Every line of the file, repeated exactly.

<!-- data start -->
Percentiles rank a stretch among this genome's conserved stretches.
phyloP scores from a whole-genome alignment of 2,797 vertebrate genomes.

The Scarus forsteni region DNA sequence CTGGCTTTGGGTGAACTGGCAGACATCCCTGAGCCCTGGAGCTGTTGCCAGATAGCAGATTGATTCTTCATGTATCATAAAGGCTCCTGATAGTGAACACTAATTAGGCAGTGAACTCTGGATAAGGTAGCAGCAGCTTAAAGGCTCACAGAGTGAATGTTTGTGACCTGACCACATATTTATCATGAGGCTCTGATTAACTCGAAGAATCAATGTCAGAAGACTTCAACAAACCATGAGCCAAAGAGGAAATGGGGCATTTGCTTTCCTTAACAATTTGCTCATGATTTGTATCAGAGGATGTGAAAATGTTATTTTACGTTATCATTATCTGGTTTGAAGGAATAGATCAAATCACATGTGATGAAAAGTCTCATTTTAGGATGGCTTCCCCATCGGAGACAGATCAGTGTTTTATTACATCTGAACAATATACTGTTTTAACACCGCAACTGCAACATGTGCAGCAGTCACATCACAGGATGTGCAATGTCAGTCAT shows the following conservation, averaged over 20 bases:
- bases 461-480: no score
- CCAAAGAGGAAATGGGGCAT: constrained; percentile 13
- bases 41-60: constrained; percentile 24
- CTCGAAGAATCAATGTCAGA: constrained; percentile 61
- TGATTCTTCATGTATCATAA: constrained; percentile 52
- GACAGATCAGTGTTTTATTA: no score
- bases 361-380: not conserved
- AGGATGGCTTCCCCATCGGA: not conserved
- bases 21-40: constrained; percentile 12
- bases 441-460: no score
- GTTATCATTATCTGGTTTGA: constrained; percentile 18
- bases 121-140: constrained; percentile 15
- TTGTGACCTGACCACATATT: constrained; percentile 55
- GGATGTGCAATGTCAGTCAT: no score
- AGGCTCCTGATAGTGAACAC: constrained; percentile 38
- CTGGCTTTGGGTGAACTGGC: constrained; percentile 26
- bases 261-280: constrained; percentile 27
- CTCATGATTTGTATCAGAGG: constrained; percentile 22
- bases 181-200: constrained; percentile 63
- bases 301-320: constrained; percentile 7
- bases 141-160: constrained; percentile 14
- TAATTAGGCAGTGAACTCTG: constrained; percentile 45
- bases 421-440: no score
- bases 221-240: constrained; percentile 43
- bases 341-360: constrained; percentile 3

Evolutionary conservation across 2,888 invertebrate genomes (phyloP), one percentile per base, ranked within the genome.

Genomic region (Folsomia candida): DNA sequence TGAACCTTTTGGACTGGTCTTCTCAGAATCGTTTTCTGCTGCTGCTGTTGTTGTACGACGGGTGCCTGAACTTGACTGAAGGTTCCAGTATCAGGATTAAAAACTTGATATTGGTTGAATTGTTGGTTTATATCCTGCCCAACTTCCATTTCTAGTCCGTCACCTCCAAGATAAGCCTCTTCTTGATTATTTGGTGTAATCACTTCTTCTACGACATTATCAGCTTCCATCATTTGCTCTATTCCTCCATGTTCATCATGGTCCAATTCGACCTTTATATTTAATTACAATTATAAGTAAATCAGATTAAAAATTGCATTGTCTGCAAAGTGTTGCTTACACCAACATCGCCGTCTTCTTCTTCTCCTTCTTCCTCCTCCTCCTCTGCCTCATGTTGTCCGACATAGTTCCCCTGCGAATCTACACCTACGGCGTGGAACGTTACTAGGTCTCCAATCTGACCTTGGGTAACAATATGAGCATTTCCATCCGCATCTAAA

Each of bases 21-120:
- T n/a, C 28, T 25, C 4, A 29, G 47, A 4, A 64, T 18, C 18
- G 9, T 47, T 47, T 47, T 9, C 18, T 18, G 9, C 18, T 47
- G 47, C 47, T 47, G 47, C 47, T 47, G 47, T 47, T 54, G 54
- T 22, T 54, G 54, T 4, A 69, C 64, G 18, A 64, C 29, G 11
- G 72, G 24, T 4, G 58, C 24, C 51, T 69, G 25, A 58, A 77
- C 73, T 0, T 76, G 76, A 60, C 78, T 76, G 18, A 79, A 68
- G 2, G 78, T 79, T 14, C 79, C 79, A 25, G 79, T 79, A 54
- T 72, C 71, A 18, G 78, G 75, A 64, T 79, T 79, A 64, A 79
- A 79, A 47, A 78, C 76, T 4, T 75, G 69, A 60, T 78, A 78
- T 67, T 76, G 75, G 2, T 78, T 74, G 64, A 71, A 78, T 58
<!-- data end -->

Percentiles rank a stretch among this genome's conserved stretches.
phyloP scores from a whole-genome alignment of 2,797 vertebrate genomes.

The Scarus forsteni region DNA sequence CTGGCTTTGGGTGAACTGGCAGACATCCCTGAGCCCTGGAGCTGTTGCCAGATAGCAGATTGATTCTTCATGTATCATAAAGGCTCCTGATAGTGAACACTAATTAGGCAGTGAACTCTGGATAAGGTAGCAGCAGCTTAAAGGCTCACAGAGTGAATGTTTGTGACCTGACCACATATTTATCATGAGGCTCTGATTAACTCGAAGAATCAATGTCAGAAGACTTCAACAAACCATGAGCCAAAGAGGAAATGGGGCATTTGCTTTCCTTAACAATTTGCTCATGATTTGTATCAGAGGATGTGAAAATGTTATTTTACGTTATCATTATCTGGTTTGAAGGAATAGATCAAATCACATGTGATGAAAAGTCTCATTTTAGGATGGCTTCCCCATCGGAGACAGATCAGTGTTTTATTACATCTGAACAATATACTGTTTTAACACCGCAACTGCAACATGTGCAGCAGTCACATCACAGGATGTGCAATGTCAGTCAT shows the following conservation, averaged over 20 bases:
- bases 461-480: no score
- CCAAAGAGGAAATGGGGCAT: constrained; percentile 13
- bases 41-60: constrained; percentile 24
- CTCGAAGAATCAATGTCAGA: constrained; percentile 61
- TGATTCTTCATGTATCATAA: constrained; percentile 52
- GACAGATCAGTGTTTTATTA: no score
- bases 361-380: not conserved
- AGGATGGCTTCCCCATCGGA: not conserved
- bases 21-40: constrained; percentile 12
- bases 441-460: no score
- GTTATCATTATCTGGTTTGA: constrained; percentile 18
- bases 121-140: constrained; percentile 15
- TTGTGACCTGACCACATATT: constrained; percentile 55
- GGATGTGCAATGTCAGTCAT: no score
- AGGCTCCTGATAGTGAACAC: constrained; percentile 38
- CTGGCTTTGGGTGAACTGGC: constrained; percentile 26
- bases 261-280: constrained; percentile 27
- CTCATGATTTGTATCAGAGG: constrained; percentile 22
- bases 181-200: constrained; percentile 63
- bases 301-320: constrained; percentile 7
- bases 141-160: constrained; percentile 14
- TAATTAGGCAGTGAACTCTG: constrained; percentile 45
- bases 421-440: no score
- bases 221-240: constrained; percentile 43
- bases 341-360: constrained; percentile 3

Evolutionary conservation across 2,888 invertebrate genomes (phyloP), one percentile per base, ranked within the genome.

Genomic region (Folsomia candida): DNA sequence TGAACCTTTTGGACTGGTCTTCTCAGAATCGTTTTCTGCTGCTGCTGTTGTTGTACGACGGGTGCCTGAACTTGACTGAAGGTTCCAGTATCAGGATTAAAAACTTGATATTGGTTGAATTGTTGGTTTATATCCTGCCCAACTTCCATTTCTAGTCCGTCACCTCCAAGATAAGCCTCTTCTTGATTATTTGGTGTAATCACTTCTTCTACGACATTATCAGCTTCCATCATTTGCTCTATTCCTCCATGTTCATCATGGTCCAATTCGACCTTTATATTTAATTACAATTATAAGTAAATCAGATTAAAAATTGCATTGTCTGCAAAGTGTTGCTTACACCAACATCGCCGTCTTCTTCTTCTCCTTCTTCCTCCTCCTCCTCTGCCTCATGTTGTCCGACATAGTTCCCCTGCGAATCTACACCTACGGCGTGGAACGTTACTAGGTCTCCAATCTGACCTTGGGTAACAATATGAGCATTTCCATCCGCATCTAAA

Each of bases 21-120:
- T n/a, C 28, T 25, C 4, A 29, G 47, A 4, A 64, T 18, C 18
- G 9, T 47, T 47, T 47, T 9, C 18, T 18, G 9, C 18, T 47
- G 47, C 47, T 47, G 47, C 47, T 47, G 47, T 47, T 54, G 54
- T 22, T 54, G 54, T 4, A 69, C 64, G 18, A 64, C 29, G 11
- G 72, G 24, T 4, G 58, C 24, C 51, T 69, G 25, A 58, A 77
- C 73, T 0, T 76, G 76, A 60, C 78, T 76, G 18, A 79, A 68
- G 2, G 78, T 79, T 14, C 79, C 79, A 25, G 79, T 79, A 54
- T 72, C 71, A 18, G 78, G 75, A 64, T 79, T 79, A 64, A 79
- A 79, A 47, A 78, C 76, T 4, T 75, G 69, A 60, T 78, A 78
- T 67, T 76, G 75, G 2, T 78, T 74, G 64, A 71, A 78, T 58